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already available, allowing end users and OEMs to determine their usages and requirements,” he said, adding that as AI develops, automation will ultimately dictate some of the consumers’/end users’ own thought processes; for example, whether to opt for driverless and/or all electric cars, or to shop online and have drone deliveries. “From industry’s perspective, self-diagnosis of plant and production equipment will negate the need for expensive callouts of technicians and the unnecessary replacement of parts etc.,” he said.

Sands believes we will continue to see a polarisation; lower cost, standard components to meet the demand for low prices at one end of the market, and at the other a higher technology system approach looking at the total and life time costs to meet the need for pay-per-use and servitisation business models arising out of Industry 4.0. “We are making it considerably easier for our customers to find and select the right products for their application and provide the web-based software to combine and order these parts as a sub-assembly,” he said. “Where more complex systems are involved then we see a vision where all the documentation, calculations and CAE work will be easily combined, and will work seamlessly across platforms to make it faster and easier to generate and maintain documentation throughout a machine’s lifecycle.”

With the demand high for energy efficient products, Littlewood sees PICVs and DPCVs becoming increasingly popular; “not only because they are energy efficient, but because they are also self-acting, and so take away the risk of human error and commissioning; saving people time as well as money”.

Revell commented that the rate of change for automation has the potential to be exponential. “With Industry 4.0, all things will be communicating to ensure complete standardisation, improving product quality and efficient manufacturing processes,” he said. “Whether or not human interface is required in the task, conformity can be measured and thus improved quality consistency can be achieved. The implication of this is the prediction of deviations from the required standards and ensuring the corrective interventions can be implemented prior to an event. The implication to service response is therefore crucial, fast response to events before they occur will become more and more essential to the faultless operation of systems.”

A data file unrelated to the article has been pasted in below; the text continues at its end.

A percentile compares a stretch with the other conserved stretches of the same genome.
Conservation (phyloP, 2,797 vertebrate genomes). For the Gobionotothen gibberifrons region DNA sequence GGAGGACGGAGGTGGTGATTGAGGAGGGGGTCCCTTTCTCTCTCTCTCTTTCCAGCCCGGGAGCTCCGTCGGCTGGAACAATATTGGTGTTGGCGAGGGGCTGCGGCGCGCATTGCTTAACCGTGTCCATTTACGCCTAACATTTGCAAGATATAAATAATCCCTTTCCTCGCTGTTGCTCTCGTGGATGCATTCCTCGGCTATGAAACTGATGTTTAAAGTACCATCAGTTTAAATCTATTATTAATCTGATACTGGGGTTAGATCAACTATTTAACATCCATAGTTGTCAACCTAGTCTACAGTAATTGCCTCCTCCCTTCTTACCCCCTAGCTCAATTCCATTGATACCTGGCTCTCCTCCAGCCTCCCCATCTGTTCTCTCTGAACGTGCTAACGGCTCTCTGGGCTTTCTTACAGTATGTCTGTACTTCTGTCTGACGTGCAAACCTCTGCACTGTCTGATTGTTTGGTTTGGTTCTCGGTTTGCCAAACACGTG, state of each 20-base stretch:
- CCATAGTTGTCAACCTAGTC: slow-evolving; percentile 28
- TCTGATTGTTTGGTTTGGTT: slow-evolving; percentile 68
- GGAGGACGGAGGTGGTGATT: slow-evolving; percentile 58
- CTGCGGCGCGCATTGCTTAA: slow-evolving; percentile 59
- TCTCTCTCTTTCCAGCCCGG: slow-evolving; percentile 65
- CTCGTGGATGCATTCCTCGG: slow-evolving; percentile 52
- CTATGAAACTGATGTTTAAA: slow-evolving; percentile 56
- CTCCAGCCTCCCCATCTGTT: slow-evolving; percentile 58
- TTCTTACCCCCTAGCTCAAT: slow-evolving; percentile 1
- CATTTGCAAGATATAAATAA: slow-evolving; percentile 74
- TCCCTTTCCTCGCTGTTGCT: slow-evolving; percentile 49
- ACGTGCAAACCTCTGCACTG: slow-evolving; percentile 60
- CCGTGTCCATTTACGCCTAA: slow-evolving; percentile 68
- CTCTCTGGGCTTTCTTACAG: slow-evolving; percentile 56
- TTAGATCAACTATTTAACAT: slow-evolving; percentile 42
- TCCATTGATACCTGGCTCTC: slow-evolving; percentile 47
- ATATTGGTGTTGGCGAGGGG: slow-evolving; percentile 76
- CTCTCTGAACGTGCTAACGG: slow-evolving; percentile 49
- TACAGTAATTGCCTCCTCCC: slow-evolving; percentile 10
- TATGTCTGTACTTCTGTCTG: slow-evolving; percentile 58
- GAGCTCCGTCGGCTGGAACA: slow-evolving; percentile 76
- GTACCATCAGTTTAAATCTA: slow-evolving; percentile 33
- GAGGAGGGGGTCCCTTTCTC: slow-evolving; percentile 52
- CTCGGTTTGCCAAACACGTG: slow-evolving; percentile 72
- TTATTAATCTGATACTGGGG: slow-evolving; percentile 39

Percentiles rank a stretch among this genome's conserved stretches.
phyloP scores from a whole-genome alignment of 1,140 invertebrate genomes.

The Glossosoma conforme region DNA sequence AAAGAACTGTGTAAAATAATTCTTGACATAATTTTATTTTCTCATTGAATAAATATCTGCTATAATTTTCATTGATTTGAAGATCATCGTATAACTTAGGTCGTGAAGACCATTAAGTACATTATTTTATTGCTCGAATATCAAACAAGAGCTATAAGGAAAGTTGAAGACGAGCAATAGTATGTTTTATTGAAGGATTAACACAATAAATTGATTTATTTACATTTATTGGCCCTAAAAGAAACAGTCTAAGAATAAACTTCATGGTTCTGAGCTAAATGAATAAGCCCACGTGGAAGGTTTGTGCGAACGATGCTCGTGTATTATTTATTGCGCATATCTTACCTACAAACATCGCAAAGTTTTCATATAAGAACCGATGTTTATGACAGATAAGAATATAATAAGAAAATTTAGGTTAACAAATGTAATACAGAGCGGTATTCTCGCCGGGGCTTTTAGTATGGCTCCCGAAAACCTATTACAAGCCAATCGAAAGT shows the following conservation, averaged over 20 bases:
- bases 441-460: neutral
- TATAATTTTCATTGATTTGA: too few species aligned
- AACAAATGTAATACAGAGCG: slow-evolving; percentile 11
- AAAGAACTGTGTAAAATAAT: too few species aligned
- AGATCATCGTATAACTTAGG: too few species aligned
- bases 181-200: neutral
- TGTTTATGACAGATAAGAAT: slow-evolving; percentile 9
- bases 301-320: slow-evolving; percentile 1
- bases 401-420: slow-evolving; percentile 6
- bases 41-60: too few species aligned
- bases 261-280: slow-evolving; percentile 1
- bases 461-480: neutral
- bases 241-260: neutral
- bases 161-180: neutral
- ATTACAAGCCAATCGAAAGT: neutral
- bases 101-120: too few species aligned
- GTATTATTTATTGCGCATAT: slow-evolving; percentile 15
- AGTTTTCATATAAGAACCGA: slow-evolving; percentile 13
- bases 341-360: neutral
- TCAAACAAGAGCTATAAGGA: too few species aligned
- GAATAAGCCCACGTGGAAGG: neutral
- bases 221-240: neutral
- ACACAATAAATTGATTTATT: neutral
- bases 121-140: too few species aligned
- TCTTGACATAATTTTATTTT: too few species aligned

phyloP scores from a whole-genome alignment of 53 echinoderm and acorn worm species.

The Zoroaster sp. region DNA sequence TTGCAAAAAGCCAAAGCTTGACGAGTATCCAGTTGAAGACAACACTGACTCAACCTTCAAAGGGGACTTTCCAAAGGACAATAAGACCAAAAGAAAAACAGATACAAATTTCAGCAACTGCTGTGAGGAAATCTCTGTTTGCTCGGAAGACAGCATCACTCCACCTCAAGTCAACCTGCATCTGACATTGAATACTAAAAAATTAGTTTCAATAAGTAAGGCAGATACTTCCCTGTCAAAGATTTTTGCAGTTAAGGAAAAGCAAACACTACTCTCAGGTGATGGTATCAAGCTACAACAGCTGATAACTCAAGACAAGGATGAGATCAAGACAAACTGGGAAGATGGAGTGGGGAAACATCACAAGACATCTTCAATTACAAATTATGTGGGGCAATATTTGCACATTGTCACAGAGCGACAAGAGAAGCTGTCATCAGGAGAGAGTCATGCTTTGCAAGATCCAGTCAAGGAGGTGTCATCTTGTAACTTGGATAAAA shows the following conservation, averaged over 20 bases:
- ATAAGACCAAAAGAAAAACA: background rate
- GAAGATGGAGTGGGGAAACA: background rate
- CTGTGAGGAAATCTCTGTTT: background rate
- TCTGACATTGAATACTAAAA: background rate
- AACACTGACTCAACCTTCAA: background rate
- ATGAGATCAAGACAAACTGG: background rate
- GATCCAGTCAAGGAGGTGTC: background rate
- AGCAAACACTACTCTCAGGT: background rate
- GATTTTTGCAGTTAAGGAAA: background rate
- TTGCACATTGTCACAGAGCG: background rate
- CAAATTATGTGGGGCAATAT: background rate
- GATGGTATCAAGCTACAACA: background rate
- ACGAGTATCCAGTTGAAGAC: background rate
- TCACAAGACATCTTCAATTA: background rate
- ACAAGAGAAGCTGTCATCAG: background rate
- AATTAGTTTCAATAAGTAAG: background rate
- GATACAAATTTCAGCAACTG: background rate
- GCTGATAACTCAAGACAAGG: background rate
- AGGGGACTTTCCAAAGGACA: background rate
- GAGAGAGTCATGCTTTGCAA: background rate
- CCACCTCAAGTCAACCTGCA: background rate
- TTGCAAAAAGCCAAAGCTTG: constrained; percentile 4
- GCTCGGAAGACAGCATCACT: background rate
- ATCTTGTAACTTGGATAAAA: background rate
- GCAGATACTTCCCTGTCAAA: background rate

AI – threat or asset?

Picking up on the Artificial Intelligence theme, is AI a threat or an asset to people’s jobs in the workplace? Cuthbert sees AI as an asset, in that it will help users and allow humans to focus on value-added tasks rather than repetitive ones.

Brooks considers that if we educate and train, then humans will always be needed for the workplace. “We all need to develop, and education and training will provide us with the skilled workforce that a future modern economy will require,” he said, adding that having said that, it is worth pointing out that AI is not the full solution.

Buxton’s view is that the march of technology is driven by a goal to improve the lot of mankind and reduce the burden on the working man. “That has always been the case and will continue to be so,” he said. “AI isn’t a threat as long as we harness its enormous potential and make provision for the inevitable impact that it will have on the work force. i.e. there will be a need for greater training in new technologies and perhaps an acceptance that we may have to be paid the same for working less hours. Automation and robotics are inextricably linked to efficiency and productivity. If the robots take up the burden of improving productivity and there is




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